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PVC basics

Written by Ben
Last updated on 2009-07-09


This page is an overview of PVC pipe. Specific questions might be better answered in the homemade water gun, materials, and APH FAQs.

Where to buy PVC

If you live in the United States, Canada, Mexico, Australia, New Zealand, and many other countries, PVC is available in most hardware and home improvement stores. In the United States, major chains such as Home Depot and Lowes have very good supplies of PVC. Look for the plumbing aisle. If you live in Australia or New Zealand, read our guide to PVC in Australia and New Zealand.

Where PVC can be hard to find, such as Europe, copper water guns are typically easier to build.

PVC also can be bought online from websites such as McMaster-Carr.

What to look for

Look for pressure rated pipe and fittings. Check the pressure rating as well—if the rating is below 150 PSI (at 70°F), avoid that pipe so you have a good pressure rating.

Typically most fittings 2 inches and small are pressure rated. However, larger fittings may be hard to find pressure rated locally. Ordering off the internet from places like Ewing Irrigation can provide pressure rated fittings then.

This guide explains how to identify pressure rated pipe and fittings. One thing to note that the guide does not is that fittings labeled NSF-61 are also pressure rated.

Some pipe and fittings may be labeled DWV, cellular core, or drain. Do not use those pipes because they are often not pressure rated. However, be aware that DWV pipe and fittings can be pressure rated but most often are not. If the pipe is DWV and has a pressure rating, it is fine to use. If the fitting says NSF-DWV and has longer sockets then it likely is pressure rated.

DWV pipe and reducers can be used in the pressure chambers given that the pressure rated endcaps and coupling overlap the pipe for a stronger pipe, but no pipe manufacturer would suggest such a practice. DWV pipe and fittings have been tested to withstand over 100 PSI or pressure, so they are plenty strong for a simple water gun application given that the pressures don't run too high.

These types of pipe, especially drain pipes, are good for constructing non-pressurized vessels such as water reservoirs and backpacks because they are cheaper and lighter than pressure rated pipe.

Another label you might see on the pipe would be the pipe schedule. The schedule refers to the thickness of the pipe essentially. Schedule 40 (commonly abbreviated sch. 40) pipe is standard pipe that should be good for most applications. A thicker pipe called sch. 80 pipe usually is dark grey as opposed to white and has a higher pressure rating due to the increased thickness. Because schedule 80 pipe is harder to find, more costly, heavier, and carries less water, sch. 80 pipe is not suggested unless the gun requires very high pressure.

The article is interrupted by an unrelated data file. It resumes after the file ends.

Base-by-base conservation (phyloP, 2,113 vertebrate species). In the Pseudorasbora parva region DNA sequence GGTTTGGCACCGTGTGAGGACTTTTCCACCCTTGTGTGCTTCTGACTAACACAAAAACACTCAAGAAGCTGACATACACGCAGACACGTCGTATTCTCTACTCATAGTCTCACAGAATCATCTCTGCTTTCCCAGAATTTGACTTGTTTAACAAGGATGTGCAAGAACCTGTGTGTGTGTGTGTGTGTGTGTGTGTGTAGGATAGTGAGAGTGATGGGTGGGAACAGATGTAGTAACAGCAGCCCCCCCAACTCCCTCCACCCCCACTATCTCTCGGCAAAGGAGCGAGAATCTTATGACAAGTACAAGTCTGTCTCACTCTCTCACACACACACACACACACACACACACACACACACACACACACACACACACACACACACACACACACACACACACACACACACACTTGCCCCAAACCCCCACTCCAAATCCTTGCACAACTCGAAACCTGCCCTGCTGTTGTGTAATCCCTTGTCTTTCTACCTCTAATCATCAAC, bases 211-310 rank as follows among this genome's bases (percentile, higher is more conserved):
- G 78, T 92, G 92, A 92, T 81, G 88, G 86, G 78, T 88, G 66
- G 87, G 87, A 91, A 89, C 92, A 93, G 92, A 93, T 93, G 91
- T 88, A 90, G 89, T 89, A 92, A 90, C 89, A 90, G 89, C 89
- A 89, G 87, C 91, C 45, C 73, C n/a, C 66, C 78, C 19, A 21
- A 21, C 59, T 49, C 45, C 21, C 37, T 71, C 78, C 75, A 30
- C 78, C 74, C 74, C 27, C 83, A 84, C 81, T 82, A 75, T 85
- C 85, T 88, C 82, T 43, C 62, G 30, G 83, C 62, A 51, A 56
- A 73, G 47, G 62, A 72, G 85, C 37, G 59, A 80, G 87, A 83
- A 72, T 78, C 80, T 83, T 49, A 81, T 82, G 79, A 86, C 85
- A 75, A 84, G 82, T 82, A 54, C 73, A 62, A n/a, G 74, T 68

Working with PVC

Working with PVC is pretty easy. To make an APH, you'll need a small saw (like a hacksaw), a drill (a hand drill or drill press both work fine), a clamp to assist in cutting pipe, drill bits, and scissors. There also are special PVC cutting tools, but you don't need them because a saw cuts PVC fine and does other jobs. Be sure to use eye protection as well, because much the tasks here can involve little PVC bits flying off the pipe.

In the image above I am cutting 1/2 inch PVC pipe with a hacksaw in my clamp. The clamp is tightened on the pipe to keep it steady. Don't tighten the clamp too much though. You can and will permanently warp the pipe shape if you tighten too much. Be sure to cut straight into the pipe, or else you'll end up with a piece that is cut at an angle.

PVC bits will come off the pipe as you cut, so I suggest cleaning up afterward.

The pipe will have burrs where it is cut. I use scissors to remove them; some others use files to file off the burrs. The image has the burr detail on the left.

When cutting large pieces of pipe, be sure to start the cut straight. With a long pipe to cut through, being off by more than a few degrees makes a very noticeably angled cut.

Not all clamps will be able to fit larger pipe as well. My clamp can fit 3 inch pipe, but not 4 inch pipe. You might have to figure out another way to hold the pipe down to cut it. I've sat on larger pieces of pipe when a clamp wasn't available.

In this image you can begin to see a potential problem with cutting larger diameter pipe. The top of the hacksaw will run into the pipe. At this point, rotate the pipe so that you don't have to cut straight through it. Cut a bit at a time, loosen the clamp, rotate, tighten the clamp, cut, and repeat.

If you cut straight, you'll end up with something that looks like the above.

The above image shows how I drill the nozzles in threaded caps. I have a clamp that I can use with my drill press to hold the caps in place. I then take the drill bit that is the size I want in my nozzle and drill through. As you drill, be sure to drill completely through and move the drill up and down to make a clean cut. After that, clean the nozzle with scissors like you do when removing the burrs from the pipe to have a cleanly drilled nozzle.

You can drill whatever size nozzles you want into a threaded cap, given that the size is smaller than the cap. To switch nozzles, simply unscrew the cap and screw on a different one.

Solvent welding

Read how to solvent weld in our FAQ. You also can look at the cementing page to see how to solvent weld with pictures.

Other helpful links

Next: APH parts list

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